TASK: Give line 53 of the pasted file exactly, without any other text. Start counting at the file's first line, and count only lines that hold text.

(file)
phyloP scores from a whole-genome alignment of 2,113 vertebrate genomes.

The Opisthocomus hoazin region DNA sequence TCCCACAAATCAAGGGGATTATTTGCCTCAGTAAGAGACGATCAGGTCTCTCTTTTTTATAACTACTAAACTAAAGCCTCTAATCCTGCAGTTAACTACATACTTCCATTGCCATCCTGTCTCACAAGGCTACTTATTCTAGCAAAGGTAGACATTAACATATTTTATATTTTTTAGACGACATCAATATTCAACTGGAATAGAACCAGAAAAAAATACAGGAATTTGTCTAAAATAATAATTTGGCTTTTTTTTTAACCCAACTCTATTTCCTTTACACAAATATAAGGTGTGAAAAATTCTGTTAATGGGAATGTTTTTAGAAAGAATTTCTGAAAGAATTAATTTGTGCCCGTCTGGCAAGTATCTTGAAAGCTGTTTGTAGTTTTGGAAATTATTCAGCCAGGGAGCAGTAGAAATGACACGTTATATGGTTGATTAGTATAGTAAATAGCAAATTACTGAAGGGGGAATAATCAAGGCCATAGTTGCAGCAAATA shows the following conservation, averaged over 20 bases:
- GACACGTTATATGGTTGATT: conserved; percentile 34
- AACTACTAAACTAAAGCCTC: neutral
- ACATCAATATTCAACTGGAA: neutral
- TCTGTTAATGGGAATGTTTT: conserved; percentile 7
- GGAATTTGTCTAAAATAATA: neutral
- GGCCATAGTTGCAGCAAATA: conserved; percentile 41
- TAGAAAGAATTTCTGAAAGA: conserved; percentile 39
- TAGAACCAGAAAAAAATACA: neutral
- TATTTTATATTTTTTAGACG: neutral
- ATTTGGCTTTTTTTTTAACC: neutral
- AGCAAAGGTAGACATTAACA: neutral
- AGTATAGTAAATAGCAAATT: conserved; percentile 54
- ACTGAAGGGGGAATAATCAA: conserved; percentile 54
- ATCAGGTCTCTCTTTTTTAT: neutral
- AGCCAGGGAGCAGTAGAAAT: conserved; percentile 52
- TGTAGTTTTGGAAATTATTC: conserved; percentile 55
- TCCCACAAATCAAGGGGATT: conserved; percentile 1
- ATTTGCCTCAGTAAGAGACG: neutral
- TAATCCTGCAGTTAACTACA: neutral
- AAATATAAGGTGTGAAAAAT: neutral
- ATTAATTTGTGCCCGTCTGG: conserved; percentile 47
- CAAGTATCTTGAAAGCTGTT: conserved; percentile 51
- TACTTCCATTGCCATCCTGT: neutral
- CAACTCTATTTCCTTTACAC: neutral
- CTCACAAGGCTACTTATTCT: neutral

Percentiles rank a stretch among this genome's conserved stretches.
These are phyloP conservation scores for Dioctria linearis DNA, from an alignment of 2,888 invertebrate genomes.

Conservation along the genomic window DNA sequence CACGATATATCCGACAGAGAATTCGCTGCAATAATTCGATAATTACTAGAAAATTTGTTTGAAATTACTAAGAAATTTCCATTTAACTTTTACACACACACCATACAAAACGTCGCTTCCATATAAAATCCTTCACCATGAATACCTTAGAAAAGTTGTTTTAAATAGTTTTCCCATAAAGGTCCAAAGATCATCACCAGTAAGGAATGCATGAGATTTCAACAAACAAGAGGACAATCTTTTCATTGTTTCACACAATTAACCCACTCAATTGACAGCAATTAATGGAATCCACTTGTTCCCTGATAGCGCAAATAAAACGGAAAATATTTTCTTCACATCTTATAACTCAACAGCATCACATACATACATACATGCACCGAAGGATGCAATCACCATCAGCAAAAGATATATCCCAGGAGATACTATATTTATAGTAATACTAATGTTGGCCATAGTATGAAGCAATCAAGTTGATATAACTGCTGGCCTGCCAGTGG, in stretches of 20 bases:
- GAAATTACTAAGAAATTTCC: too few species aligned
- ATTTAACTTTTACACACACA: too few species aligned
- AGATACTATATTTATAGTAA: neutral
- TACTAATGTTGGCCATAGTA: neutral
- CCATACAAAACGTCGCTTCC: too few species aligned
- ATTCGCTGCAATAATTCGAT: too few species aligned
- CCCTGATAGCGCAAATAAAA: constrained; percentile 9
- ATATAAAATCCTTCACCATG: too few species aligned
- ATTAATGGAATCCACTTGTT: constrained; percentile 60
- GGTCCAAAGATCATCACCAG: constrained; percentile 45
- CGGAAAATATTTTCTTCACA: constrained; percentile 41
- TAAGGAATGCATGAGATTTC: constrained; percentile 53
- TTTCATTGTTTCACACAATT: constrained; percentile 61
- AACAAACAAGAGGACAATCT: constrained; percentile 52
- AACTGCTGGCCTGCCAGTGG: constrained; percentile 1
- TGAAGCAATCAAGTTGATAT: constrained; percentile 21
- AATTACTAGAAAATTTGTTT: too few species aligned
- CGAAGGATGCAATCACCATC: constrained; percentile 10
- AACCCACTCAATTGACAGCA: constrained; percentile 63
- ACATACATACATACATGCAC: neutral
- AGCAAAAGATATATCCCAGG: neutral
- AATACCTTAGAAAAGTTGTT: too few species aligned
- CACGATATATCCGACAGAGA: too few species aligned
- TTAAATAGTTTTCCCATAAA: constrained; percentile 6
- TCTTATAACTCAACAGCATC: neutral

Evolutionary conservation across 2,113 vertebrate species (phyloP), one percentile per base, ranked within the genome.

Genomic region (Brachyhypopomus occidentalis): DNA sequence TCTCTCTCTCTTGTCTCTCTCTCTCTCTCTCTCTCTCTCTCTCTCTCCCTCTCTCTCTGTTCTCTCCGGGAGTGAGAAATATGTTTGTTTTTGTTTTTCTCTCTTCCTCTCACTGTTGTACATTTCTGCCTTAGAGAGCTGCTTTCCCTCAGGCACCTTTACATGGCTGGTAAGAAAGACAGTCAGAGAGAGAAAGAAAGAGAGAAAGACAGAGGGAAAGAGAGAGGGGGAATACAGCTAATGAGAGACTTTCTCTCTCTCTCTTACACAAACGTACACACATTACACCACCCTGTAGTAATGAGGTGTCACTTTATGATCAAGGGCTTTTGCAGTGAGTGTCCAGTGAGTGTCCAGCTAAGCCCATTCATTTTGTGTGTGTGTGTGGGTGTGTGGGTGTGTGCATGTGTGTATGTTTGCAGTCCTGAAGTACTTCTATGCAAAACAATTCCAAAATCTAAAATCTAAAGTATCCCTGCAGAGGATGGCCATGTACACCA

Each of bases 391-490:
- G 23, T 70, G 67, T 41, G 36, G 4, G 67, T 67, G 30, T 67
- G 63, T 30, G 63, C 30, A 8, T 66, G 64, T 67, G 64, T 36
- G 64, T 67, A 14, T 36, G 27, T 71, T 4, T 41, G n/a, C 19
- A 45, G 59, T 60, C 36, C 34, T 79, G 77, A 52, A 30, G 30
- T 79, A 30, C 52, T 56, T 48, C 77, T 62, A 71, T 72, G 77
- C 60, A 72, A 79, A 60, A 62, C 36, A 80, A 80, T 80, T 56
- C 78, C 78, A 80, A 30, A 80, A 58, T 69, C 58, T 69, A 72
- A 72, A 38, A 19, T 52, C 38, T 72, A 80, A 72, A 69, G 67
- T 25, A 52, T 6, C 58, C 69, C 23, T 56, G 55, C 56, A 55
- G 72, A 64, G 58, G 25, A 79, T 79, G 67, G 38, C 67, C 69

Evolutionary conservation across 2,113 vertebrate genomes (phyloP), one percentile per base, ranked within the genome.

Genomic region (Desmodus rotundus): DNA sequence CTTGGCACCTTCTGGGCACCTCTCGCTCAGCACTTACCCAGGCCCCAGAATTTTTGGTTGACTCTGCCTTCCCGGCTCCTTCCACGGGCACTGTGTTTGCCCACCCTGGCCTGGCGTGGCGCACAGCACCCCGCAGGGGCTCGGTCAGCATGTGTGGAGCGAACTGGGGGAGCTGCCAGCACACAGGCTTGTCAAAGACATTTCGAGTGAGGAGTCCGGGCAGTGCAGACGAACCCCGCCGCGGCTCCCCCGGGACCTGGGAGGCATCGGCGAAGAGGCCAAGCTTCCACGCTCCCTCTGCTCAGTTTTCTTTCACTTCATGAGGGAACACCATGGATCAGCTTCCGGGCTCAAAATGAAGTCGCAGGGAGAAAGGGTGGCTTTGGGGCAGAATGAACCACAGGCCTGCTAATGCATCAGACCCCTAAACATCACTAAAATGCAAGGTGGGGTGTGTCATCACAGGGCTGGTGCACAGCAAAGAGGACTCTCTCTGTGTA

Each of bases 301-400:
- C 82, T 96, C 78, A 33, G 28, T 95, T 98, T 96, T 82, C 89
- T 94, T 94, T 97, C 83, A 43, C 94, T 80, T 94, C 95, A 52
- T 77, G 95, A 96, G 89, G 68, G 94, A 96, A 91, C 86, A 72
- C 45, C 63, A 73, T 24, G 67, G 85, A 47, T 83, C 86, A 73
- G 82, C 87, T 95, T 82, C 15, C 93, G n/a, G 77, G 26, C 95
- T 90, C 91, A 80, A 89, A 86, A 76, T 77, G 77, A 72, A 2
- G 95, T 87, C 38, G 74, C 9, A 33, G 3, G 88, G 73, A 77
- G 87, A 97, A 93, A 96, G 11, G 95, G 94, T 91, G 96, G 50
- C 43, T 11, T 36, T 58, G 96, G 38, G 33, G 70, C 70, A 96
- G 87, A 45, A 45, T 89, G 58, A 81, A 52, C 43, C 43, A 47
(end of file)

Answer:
- CACGATATATCCGACAGAGA: too few species aligned